Tuesday, 26 January 2010

ओं american

On Americam shore

the sirens were hailin
It was a lovely day in the Coos Bay; the air transparent and bright likes a crystal. By the night it went off and then there was the bad weather with rain and wind. It lasted all the night and the next day along. The weather seemed changed. No matter since we were washing the super structure of amidships using strong caustic soda mixed with brown soap and by aid of the heavy rain.
In the evening I got washed my clothes, too.
The good weather was back on Wednesday.
Regulus was a ship as a tramp of the ocean with her capacity of nearly seven thousand tons. She was called as a Canadian’s liberty by her sheer lines and was flaying Panamian flag and owned by some company of the refugee of Estonian. The interior of the sailors’ quarter was Spartan, the bulkheads being build of a naked iron and there was not a proper heater to be warm the cabins. The wages were in the lowest English tariff. I have been said up myself and I wanted paid-off in the Coos Bay on the last day of December.
There is a saying among the seafarers: ‘When the shore people have their regular fest as the midnight summer, or the feast of the New Year, at same time every year, the sailors will have their holiday and feast every time when they are going to sign on board a ship and when they are signing off the ship.
I was signing off with an ordinary seaman named Sven.
We remained aboard till the next morning, which was Tuesday, and when the sun rose we were well shaved and well attired and we said good-bye to our shipmates and friends aboard. Then we landed along the gangway carrying our gears on our shoulders.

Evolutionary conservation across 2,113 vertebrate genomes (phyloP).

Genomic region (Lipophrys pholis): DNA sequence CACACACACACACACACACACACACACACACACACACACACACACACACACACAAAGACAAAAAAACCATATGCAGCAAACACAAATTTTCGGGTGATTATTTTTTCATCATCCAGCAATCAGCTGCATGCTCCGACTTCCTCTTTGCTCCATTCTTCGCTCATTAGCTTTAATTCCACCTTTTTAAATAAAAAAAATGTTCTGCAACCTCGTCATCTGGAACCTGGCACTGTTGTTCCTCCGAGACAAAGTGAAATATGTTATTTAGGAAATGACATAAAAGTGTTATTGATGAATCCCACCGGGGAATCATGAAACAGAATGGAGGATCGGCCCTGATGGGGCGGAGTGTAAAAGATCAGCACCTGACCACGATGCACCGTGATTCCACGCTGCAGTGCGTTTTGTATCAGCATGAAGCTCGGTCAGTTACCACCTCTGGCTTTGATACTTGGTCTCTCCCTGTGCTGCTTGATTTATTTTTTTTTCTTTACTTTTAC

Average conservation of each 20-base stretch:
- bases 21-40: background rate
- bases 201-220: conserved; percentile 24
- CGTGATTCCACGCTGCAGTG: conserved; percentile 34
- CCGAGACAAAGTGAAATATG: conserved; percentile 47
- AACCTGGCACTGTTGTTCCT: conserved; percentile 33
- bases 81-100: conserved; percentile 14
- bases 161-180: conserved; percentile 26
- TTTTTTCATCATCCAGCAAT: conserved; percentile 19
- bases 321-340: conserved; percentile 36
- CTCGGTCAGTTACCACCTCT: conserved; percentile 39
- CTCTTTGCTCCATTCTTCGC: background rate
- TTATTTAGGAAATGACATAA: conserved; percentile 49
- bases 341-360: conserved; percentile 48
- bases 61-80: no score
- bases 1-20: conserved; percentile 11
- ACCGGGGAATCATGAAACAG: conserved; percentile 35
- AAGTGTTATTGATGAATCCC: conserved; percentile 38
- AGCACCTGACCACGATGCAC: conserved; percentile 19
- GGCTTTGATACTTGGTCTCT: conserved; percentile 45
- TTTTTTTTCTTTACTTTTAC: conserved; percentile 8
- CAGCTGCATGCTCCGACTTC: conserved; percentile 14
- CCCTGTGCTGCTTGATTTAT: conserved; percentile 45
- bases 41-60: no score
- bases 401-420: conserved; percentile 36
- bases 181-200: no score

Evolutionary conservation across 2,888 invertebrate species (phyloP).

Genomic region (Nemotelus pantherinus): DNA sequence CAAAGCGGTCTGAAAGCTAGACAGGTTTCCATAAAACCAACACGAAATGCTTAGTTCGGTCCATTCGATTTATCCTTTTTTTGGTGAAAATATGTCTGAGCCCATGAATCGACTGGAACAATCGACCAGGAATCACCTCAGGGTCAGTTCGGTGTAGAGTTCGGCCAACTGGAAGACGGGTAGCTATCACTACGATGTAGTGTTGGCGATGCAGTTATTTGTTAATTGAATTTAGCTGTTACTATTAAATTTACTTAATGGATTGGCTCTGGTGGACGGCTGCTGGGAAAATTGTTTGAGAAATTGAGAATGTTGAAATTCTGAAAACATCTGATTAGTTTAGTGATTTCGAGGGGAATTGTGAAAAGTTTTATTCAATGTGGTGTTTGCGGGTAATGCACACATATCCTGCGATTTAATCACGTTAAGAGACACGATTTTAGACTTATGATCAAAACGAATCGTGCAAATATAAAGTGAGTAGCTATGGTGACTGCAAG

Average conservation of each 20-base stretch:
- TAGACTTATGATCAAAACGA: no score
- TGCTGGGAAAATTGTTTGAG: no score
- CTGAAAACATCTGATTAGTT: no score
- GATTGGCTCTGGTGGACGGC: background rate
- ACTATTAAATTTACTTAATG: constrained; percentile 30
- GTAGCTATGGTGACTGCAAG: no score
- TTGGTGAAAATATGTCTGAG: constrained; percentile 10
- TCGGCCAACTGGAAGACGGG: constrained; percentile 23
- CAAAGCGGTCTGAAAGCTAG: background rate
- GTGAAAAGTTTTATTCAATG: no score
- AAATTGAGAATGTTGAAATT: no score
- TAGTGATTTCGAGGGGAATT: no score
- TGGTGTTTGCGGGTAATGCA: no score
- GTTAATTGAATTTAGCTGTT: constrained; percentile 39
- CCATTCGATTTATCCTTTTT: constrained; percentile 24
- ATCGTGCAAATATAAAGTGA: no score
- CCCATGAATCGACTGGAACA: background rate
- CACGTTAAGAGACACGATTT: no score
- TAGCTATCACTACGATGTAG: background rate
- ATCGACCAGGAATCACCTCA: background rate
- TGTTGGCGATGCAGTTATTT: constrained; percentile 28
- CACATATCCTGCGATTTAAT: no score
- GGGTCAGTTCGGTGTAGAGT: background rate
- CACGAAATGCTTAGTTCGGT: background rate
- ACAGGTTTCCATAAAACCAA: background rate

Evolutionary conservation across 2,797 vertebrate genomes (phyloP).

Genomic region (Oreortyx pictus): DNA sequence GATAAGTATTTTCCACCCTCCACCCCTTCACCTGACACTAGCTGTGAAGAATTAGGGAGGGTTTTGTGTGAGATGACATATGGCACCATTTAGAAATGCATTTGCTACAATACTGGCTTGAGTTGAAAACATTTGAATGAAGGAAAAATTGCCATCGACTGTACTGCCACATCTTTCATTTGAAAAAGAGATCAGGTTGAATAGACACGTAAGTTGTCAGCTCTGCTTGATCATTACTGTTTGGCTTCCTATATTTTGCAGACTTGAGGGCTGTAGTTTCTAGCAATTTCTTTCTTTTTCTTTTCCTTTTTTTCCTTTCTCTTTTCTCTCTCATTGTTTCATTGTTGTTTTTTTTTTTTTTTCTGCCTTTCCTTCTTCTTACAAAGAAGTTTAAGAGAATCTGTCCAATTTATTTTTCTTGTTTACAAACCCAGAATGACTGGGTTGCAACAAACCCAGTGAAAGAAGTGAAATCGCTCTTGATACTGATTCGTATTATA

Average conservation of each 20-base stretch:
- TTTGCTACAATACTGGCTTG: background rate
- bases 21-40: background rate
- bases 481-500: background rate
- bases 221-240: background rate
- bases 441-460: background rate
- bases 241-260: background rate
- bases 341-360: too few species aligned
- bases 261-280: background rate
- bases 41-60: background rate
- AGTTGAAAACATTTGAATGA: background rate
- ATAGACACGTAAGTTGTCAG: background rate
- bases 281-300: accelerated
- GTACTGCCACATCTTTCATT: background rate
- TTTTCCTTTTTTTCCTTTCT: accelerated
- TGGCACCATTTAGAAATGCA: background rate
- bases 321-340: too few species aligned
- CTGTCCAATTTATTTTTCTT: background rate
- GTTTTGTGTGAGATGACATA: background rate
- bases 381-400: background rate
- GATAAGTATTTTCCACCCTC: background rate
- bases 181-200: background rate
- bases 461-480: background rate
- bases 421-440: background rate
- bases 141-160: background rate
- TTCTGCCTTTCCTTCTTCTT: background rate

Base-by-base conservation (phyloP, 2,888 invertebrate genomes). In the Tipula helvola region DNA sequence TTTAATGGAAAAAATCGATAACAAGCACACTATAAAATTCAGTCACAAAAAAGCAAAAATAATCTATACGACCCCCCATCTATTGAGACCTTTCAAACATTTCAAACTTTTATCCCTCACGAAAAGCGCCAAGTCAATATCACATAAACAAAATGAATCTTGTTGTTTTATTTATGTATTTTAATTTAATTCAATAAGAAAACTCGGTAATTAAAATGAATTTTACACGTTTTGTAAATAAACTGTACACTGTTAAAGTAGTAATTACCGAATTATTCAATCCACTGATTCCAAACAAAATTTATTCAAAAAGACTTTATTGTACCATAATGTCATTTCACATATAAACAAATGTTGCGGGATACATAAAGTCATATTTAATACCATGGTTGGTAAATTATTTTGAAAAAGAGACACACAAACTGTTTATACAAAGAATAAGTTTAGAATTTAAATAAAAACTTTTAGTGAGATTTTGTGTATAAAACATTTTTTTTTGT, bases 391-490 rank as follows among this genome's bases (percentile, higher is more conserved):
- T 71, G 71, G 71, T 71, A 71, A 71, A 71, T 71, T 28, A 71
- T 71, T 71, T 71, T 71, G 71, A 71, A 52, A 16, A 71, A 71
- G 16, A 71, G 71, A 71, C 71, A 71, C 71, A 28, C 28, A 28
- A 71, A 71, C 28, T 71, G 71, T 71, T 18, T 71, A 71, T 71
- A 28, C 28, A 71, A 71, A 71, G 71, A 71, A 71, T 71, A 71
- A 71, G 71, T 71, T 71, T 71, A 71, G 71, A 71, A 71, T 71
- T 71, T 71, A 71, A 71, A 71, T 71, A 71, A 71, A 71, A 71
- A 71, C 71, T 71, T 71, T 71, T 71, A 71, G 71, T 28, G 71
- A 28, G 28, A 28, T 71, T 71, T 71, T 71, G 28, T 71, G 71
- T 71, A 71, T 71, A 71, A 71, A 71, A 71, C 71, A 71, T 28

There we were, on the shore of America, two young sunburned sailors, I was nineteen, and Sven was twenty. Been service for six months at the Ocean trade I had hundred and twenty dollars in my pocket. We felt free and relieved and relaxed thought there was a faint feeling of sad to leave our watery home once again. With our money we went spending the wholly afternoon watching the shop fronts and shopping around. I bought a new hat and Sven wanted have the wholly new silk khaki uniform. There were many strange things advertised but we couldn’t afford all them.
Looking no more backward we set off on foot to the Raymond Lodge. The road ran along the Pacific shore then through nice woodland, over the green hillocks. That new setting was welcoming alternation to hour eyes since we were so long accustomed to see the bare watery world round the ship. A first the walking was wonderful, to walking along the road on the steady soil.
It was afternoon of the next day when we arrived in the Gold Beach and was walking to Raymond Lodge where we picked up n a room. The room was costly, four dollars was pretty much money for couple hour of doze, but the modern convenience of the room was worth of it. As the Pistol River was distance of thirteen miles from Gold Beach, we kept moving after the short break and walked five of it.
Then there was long lift to the Brookfield, past the Ceresin City. The redwood looked good. It was really something.

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